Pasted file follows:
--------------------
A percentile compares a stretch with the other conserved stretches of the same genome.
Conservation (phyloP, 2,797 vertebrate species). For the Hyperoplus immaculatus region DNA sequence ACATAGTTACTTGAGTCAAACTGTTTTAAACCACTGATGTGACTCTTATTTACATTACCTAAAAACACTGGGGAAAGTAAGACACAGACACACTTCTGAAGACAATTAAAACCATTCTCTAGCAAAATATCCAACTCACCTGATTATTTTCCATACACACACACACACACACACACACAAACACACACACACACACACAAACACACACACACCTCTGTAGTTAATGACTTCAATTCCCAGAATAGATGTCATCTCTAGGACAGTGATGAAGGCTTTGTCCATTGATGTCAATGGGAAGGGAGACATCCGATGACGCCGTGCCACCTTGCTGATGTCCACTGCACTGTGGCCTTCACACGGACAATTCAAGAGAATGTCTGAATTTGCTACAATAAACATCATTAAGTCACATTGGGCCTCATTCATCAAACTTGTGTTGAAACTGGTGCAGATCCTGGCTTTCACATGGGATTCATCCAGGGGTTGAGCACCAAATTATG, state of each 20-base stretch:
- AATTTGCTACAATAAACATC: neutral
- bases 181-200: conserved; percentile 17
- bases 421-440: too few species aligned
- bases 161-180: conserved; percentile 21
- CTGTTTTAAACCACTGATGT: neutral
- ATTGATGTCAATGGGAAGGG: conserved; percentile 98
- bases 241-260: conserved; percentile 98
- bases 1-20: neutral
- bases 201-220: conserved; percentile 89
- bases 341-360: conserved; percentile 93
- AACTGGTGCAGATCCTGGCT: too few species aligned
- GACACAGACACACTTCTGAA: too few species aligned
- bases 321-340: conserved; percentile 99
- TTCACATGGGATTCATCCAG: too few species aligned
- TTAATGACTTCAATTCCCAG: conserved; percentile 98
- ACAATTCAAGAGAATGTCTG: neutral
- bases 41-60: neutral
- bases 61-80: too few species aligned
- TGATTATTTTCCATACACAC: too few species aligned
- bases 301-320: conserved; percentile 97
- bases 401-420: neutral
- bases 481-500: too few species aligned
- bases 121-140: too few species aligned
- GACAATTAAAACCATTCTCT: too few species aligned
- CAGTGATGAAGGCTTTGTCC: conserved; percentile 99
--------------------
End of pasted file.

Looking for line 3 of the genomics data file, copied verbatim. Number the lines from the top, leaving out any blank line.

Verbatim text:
- AATTTGCTACAATAAACATC: neutral